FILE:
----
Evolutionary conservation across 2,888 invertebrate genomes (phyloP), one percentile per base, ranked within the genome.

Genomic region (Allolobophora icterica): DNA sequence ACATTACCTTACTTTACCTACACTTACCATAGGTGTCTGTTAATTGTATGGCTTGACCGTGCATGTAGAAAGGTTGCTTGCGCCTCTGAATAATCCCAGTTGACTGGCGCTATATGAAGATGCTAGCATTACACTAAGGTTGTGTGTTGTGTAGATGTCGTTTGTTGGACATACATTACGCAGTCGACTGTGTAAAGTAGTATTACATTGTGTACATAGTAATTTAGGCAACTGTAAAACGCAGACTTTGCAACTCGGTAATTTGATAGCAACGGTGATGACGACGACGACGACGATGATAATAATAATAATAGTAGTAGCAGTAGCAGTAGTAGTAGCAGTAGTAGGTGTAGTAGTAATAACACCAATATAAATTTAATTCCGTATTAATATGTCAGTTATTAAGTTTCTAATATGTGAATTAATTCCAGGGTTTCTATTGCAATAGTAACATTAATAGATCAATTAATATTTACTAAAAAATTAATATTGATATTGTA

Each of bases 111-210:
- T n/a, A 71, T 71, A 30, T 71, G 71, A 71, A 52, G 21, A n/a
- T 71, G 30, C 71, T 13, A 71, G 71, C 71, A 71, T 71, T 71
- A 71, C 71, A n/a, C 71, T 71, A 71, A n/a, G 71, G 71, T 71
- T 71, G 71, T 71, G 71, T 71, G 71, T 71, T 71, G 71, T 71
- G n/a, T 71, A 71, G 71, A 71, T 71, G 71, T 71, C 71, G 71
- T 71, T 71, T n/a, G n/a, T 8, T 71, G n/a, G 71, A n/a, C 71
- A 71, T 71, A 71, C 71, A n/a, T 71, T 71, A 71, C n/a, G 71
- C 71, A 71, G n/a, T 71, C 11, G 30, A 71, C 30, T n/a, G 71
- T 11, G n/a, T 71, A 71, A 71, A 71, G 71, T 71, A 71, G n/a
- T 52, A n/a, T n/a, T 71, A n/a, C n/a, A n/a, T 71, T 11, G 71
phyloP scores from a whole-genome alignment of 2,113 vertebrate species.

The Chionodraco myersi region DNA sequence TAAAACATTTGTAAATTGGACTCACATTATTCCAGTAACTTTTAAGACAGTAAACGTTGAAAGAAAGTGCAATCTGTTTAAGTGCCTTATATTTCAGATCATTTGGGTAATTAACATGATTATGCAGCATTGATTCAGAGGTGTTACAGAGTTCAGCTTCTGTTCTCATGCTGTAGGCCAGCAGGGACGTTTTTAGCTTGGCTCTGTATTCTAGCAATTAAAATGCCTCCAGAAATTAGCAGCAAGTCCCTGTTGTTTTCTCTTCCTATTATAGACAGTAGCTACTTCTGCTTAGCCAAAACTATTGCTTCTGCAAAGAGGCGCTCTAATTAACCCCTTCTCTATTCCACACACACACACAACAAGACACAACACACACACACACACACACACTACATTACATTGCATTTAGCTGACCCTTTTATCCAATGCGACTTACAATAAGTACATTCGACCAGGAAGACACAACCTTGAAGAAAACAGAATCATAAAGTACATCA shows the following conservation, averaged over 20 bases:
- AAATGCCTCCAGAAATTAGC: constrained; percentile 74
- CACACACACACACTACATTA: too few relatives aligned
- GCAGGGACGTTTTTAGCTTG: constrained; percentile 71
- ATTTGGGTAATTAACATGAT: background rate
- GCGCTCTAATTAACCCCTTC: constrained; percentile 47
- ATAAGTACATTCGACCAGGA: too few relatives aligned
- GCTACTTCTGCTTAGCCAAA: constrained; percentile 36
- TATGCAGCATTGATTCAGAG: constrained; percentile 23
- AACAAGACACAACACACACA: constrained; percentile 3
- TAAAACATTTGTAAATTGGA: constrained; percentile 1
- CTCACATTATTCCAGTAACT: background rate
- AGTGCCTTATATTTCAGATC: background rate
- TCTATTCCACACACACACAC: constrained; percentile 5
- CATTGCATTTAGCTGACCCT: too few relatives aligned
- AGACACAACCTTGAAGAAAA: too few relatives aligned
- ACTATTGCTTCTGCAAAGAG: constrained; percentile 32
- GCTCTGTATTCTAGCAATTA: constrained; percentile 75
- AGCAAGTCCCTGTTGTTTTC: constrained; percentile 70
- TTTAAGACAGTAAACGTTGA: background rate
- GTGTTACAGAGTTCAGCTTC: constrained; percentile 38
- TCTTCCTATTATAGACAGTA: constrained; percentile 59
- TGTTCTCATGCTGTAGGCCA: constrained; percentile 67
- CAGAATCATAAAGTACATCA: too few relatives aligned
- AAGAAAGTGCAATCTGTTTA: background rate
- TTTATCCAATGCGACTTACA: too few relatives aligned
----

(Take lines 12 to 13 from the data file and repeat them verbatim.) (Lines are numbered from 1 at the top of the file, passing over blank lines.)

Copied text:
- T 11, G n/a, T 71, A 71, A 71, A 71, G 71, T 71, A 71, G n/a
- T 52, A n/a, T n/a, T 71, A n/a, C n/a, A n/a, T 71, T 11, G 71